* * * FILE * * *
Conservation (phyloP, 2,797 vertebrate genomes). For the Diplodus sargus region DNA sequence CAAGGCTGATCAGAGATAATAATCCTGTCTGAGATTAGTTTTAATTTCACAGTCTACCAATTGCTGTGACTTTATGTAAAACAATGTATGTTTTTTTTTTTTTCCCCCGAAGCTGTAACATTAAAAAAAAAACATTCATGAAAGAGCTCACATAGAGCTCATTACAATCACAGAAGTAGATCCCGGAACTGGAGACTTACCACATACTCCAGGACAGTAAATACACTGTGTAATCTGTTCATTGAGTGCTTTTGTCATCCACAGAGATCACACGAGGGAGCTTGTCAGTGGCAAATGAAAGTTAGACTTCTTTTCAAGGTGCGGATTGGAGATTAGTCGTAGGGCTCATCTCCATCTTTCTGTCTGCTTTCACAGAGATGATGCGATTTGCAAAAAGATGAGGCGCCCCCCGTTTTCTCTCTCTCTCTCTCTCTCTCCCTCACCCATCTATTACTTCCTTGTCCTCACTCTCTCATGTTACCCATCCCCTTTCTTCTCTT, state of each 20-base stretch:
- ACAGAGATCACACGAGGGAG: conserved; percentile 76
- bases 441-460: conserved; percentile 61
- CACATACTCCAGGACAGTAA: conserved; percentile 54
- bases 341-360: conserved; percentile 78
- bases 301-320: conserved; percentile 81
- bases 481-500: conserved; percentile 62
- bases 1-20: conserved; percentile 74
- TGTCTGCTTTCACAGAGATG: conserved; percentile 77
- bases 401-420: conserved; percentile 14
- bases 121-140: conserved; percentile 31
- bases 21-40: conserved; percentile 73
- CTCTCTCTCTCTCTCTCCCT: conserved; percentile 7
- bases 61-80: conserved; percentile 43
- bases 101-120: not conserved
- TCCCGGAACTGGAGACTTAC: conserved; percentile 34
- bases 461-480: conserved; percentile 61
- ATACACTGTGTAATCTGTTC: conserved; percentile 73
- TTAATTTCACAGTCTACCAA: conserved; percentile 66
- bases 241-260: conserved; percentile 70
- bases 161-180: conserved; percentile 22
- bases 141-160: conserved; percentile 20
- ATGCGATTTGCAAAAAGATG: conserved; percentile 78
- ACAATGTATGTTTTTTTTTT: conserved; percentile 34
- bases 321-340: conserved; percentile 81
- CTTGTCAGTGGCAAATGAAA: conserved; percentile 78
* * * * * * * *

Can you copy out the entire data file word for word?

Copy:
Conservation (phyloP, 2,797 vertebrate genomes). For the Diplodus sargus region DNA sequence CAAGGCTGATCAGAGATAATAATCCTGTCTGAGATTAGTTTTAATTTCACAGTCTACCAATTGCTGTGACTTTATGTAAAACAATGTATGTTTTTTTTTTTTTCCCCCGAAGCTGTAACATTAAAAAAAAAACATTCATGAAAGAGCTCACATAGAGCTCATTACAATCACAGAAGTAGATCCCGGAACTGGAGACTTACCACATACTCCAGGACAGTAAATACACTGTGTAATCTGTTCATTGAGTGCTTTTGTCATCCACAGAGATCACACGAGGGAGCTTGTCAGTGGCAAATGAAAGTTAGACTTCTTTTCAAGGTGCGGATTGGAGATTAGTCGTAGGGCTCATCTCCATCTTTCTGTCTGCTTTCACAGAGATGATGCGATTTGCAAAAAGATGAGGCGCCCCCCGTTTTCTCTCTCTCTCTCTCTCTCTCCCTCACCCATCTATTACTTCCTTGTCCTCACTCTCTCATGTTACCCATCCCCTTTCTTCTCTT, state of each 20-base stretch:
- ACAGAGATCACACGAGGGAG: conserved; percentile 76
- bases 441-460: conserved; percentile 61
- CACATACTCCAGGACAGTAA: conserved; percentile 54
- bases 341-360: conserved; percentile 78
- bases 301-320: conserved; percentile 81
- bases 481-500: conserved; percentile 62
- bases 1-20: conserved; percentile 74
- TGTCTGCTTTCACAGAGATG: conserved; percentile 77
- bases 401-420: conserved; percentile 14
- bases 121-140: conserved; percentile 31
- bases 21-40: conserved; percentile 73
- CTCTCTCTCTCTCTCTCCCT: conserved; percentile 7
- bases 61-80: conserved; percentile 43
- bases 101-120: not conserved
- TCCCGGAACTGGAGACTTAC: conserved; percentile 34
- bases 461-480: conserved; percentile 61
- ATACACTGTGTAATCTGTTC: conserved; percentile 73
- TTAATTTCACAGTCTACCAA: conserved; percentile 66
- bases 241-260: conserved; percentile 70
- bases 161-180: conserved; percentile 22
- bases 141-160: conserved; percentile 20
- ATGCGATTTGCAAAAAGATG: conserved; percentile 78
- ACAATGTATGTTTTTTTTTT: conserved; percentile 34
- bases 321-340: conserved; percentile 81
- CTTGTCAGTGGCAAATGAAA: conserved; percentile 78